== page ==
The Royal Australian Navy and the PNGDF Maritime Element – Part 2
Part One of this account of the Navy in PNG in the last PNG Kundu traced the story through to Independence. This part takes up this story of the Papua New Guinea Defence Force (PNGDF) Maritime Element (‘the PNG Navy’) from then until the present day.
My last posting to PNG ended in late 1974 but I have returned several times over the years mainly for projects related to Australian assistance for the PNGDF, particularly the Maritime Element. Most recently it was during 2017 to undertake a study for the Australian and PNG governments of border and maritime security in PNG.
The first major development post-Independence occurred in the 1980s when the five Attack-Class patrol boats were progressively replaced by four Pacific Patrol Boats (PPBs), members of a class of twenty-two patrol boats built by Australia and donated to twelve South Pacific countries. The Attack-class boats were progressively paid off—my old vessel Aitape was sunk as a dive site inside the reef south-east of Port Moresby, while rumour has it that sister-ship Samarai served for a period, ingloriously, after being paid off as a floating brothel in Port Moresby.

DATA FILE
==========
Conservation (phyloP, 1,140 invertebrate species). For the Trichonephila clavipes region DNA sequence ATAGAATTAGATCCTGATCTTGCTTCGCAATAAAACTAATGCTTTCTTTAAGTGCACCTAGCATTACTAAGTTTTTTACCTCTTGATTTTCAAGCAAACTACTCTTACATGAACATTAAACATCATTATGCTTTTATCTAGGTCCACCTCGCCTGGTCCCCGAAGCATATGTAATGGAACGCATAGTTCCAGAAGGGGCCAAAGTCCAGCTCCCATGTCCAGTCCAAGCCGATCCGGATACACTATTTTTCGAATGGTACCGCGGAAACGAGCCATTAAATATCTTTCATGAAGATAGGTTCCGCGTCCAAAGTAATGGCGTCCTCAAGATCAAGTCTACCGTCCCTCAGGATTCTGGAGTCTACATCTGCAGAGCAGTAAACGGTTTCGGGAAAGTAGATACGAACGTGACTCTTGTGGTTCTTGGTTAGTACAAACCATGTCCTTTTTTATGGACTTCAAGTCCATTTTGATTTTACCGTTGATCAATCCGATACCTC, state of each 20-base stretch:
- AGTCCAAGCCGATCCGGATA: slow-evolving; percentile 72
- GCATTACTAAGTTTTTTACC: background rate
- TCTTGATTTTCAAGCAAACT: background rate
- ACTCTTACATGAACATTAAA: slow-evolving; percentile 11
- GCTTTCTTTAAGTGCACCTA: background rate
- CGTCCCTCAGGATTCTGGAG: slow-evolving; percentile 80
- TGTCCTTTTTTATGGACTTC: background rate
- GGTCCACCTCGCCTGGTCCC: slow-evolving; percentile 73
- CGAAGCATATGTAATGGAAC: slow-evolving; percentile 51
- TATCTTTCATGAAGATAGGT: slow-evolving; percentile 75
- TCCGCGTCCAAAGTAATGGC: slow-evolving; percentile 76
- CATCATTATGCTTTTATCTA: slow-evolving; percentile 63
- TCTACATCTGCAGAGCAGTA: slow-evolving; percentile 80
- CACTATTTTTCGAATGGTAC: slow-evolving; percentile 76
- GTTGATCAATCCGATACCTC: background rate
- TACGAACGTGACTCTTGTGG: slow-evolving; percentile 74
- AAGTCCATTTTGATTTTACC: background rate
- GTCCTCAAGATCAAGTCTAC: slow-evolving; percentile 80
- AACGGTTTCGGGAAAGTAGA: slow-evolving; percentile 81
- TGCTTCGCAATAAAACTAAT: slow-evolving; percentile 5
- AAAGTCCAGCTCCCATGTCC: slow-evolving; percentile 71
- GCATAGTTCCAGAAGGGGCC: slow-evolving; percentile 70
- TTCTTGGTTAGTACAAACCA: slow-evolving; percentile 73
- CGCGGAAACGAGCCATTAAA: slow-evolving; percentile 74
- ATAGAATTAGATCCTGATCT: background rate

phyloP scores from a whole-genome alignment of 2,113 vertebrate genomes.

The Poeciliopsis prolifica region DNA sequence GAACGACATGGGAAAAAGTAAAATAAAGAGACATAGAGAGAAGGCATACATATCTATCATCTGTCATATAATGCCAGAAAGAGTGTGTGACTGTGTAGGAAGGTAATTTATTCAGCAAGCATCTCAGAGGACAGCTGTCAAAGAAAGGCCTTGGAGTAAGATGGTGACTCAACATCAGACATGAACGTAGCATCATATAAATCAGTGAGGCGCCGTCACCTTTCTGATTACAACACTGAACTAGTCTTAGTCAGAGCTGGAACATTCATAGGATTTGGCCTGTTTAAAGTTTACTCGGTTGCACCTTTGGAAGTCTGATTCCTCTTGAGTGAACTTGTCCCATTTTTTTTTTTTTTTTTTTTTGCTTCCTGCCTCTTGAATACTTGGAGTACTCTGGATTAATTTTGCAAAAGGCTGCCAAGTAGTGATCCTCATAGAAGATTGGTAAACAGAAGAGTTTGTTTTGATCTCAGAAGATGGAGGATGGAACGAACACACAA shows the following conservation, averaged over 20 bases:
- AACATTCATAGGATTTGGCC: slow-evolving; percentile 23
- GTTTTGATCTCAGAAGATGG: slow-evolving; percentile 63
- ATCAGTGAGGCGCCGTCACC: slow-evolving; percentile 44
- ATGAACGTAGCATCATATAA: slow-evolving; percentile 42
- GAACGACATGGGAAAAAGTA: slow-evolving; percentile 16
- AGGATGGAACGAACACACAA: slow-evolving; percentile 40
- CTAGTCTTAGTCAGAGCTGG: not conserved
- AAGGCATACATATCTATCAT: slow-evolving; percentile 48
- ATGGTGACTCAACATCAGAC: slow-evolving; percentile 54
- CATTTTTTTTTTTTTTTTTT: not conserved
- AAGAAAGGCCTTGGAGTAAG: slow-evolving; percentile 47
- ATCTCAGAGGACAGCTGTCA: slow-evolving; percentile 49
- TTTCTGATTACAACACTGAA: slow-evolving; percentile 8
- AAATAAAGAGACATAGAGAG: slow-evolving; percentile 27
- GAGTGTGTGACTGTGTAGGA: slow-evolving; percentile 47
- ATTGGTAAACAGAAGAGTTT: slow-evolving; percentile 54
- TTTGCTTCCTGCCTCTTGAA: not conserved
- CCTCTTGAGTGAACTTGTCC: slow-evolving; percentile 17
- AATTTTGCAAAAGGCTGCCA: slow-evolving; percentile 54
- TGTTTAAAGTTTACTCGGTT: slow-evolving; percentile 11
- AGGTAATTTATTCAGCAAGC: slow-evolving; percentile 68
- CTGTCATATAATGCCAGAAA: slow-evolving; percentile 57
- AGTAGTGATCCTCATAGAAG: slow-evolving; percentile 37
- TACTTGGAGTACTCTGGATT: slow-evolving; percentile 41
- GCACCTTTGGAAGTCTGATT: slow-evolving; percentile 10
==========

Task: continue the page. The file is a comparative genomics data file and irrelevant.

The PPBs were constructed between 1985 and 1997, although the four PNG boats were among the earlier ones to enter service and were all in service by 1989. With a length of 31.5 metres and a top speed of 20 knots, these vessels were slightly smaller and slower than the Attack-class vessels. This fact was the cause of some displeasure in the PNGDF which was looking for larger patrol boats and hoped that Australia would provide the Fremantle-class vessels then being built for the RAN as the replacements for its Attack-Class boats.